It is said that once you have traveled, especially anywhere in the great wide world that you can never really go home again. Meaning that when you do go home, it never really looks the same to you again. Part of your heart and soul is left in the places you’ve traveled to. I not only believe this, but I know this to be true from personal experience. I’ve been both blessed and cursed to have traveled the world. It’s a wonderful experience and it truly does broaden one’s horizons.
The other side of it is that you never quite see yourself, or your home in quite the same way ever again. Particularly if you are used to (or have taken for granted) the comforts, freedoms and advantages that we have here in America. To see how people live, and are often forced to live, the conditions they live in third world or worse situations…. well, you come home with a new appreciation for what we have.
If you have ever served in a war zone, as I have, you have an even deeper understanding of the sacrifices that our military have made to keep us swaddled in the comforts of freedom. Some of them have made the ultimate sacrifice. First of all, let me make it abundantly clear that I am not one of those fine people. I was a civilian contractor and worked alongside of them, but not in a combat role. Having said that, I do know what it’s like to know that a part of me is still there. I know what veterans feel like, who upon coming home, feel like they have to go back, that they are missing a part of themselves, and need to go back to find it, somehow. I did just that myself. I finally realized what it was that I left and that I wouldn’t get it back and that I was only going to leave yet another part of myself over there. Eventually I chose to come home again, and I really hope not to go back, if I can help it. That is a choice our military does not always get to exercise.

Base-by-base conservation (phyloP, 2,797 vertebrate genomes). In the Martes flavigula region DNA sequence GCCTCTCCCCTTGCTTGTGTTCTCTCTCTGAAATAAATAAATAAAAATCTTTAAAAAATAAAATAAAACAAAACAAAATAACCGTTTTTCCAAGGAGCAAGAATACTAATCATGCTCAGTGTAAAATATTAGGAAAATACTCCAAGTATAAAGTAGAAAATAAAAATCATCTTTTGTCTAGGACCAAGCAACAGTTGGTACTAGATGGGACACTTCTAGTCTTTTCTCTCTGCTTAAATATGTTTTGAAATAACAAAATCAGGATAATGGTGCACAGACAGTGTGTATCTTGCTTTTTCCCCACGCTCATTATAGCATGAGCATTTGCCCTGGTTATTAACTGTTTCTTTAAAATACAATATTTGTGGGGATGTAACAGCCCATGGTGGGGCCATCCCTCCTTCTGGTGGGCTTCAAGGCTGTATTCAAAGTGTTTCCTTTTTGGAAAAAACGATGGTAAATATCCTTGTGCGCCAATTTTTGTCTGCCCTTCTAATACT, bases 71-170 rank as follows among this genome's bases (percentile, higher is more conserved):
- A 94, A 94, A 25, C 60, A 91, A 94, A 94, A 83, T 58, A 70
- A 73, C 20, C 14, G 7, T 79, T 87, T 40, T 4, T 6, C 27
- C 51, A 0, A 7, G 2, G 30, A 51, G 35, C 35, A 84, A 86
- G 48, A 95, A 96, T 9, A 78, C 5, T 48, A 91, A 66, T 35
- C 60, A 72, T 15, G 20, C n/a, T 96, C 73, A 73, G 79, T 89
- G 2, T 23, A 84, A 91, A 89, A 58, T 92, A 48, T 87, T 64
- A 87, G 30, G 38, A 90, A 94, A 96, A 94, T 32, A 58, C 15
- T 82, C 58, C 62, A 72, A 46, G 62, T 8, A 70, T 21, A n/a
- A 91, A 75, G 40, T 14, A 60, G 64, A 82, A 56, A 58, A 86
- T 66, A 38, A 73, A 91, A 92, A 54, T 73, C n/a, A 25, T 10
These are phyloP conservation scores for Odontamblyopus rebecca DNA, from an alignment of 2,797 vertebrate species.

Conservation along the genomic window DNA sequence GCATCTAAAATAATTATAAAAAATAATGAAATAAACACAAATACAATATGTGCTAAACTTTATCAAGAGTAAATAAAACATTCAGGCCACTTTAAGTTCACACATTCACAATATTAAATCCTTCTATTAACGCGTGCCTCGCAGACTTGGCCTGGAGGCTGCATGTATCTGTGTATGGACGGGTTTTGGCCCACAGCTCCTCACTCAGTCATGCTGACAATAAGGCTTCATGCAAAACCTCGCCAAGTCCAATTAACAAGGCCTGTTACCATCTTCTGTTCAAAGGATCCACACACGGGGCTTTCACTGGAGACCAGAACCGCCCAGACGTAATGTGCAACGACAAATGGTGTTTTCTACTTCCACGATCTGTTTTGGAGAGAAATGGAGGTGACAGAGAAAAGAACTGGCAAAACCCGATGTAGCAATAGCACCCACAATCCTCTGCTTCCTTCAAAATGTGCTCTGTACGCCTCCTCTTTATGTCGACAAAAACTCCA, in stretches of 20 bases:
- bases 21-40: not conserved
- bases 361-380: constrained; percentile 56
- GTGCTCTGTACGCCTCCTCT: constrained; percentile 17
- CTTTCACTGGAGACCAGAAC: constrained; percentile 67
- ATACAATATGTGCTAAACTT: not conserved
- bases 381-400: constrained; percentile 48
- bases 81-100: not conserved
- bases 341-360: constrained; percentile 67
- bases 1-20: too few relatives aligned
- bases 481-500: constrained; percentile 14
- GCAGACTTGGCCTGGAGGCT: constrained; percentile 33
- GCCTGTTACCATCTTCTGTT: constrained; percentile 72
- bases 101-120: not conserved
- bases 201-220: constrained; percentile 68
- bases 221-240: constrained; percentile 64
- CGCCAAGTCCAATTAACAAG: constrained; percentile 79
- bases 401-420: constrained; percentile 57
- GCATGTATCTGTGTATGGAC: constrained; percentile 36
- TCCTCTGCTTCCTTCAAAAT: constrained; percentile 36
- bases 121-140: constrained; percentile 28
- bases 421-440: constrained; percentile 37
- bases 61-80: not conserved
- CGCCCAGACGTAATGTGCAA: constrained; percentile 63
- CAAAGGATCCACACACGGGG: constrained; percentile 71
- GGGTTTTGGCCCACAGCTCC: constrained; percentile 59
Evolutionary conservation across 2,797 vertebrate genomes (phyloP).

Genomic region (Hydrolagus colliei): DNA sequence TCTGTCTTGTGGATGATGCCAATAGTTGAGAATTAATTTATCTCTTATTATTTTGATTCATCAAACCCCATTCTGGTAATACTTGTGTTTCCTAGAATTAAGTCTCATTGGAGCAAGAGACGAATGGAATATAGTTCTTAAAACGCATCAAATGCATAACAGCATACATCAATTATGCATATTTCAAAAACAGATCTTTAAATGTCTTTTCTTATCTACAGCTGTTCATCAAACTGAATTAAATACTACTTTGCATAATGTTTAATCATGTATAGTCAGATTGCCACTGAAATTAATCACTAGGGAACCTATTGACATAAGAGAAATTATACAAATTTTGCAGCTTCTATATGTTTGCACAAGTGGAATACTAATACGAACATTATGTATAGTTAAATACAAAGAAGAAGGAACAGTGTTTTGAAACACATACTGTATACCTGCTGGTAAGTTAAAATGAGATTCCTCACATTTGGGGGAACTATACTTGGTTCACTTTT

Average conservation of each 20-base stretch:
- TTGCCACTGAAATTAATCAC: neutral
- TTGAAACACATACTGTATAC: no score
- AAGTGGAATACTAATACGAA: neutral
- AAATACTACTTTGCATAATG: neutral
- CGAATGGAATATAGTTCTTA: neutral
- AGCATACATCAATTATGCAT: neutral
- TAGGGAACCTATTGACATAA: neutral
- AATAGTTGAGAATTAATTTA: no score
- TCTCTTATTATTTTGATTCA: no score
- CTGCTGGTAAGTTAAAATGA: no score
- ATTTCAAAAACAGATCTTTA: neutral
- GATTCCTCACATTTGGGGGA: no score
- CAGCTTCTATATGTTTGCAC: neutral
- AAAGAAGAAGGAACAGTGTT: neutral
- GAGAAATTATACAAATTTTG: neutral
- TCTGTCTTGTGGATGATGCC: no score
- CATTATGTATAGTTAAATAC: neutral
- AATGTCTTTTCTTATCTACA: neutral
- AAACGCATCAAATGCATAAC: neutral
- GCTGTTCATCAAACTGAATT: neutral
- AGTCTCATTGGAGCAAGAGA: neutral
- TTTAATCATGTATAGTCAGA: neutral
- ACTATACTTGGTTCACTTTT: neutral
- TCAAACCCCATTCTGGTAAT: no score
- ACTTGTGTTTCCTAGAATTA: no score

If you know a veteran, or have one as a family member, please try to understand how torn in two they can be, especially on this day, even years later. Many Vietnam vets still experience this, especially on Memorial Day, Veterans Day, or on specific days related to events that occurred in country. Respect their need for quiet, for space, and give them the support they need. In many cases, a huge part of them has been left ‘over there’ and on certain days, that void is clearly felt.
Returning to the civilian world is very difficult once you’ve experienced what they have. The suicide rate is ridiculously high among returning veterans. It is estimated at about 22 per day. This is unacceptable. As civilians with no military experience, it’s probably unrealistic that we can understand what they are experiencing and consequently try to help them unless we are professionally trained to do so. I know a lot of veterans are actively working at reaching out to other vets to do so. Nevertheless, the VA system is failing them, and doing so spectacularly. This is also unacceptable.
So it seems it is once again, as in post-Vietnam, up to us, their fellow Americans, to support them, not with empty slogans, but to actually do something. So, don’t be afraid of them. They are people just like you and me, who have lived through extraordinary events who are just trying to become regular people again. So help them become regular people again by inviting them into our regular lives and doing regular things and allow them to decompress and give them the space to talk about things when or if they feel safe to do so, but by all means…do not ask. Do not be shocked if you start hearing things that make you feel uncomfortable. Just listen. And continue to accept them as regular people. That’s all they really want to be.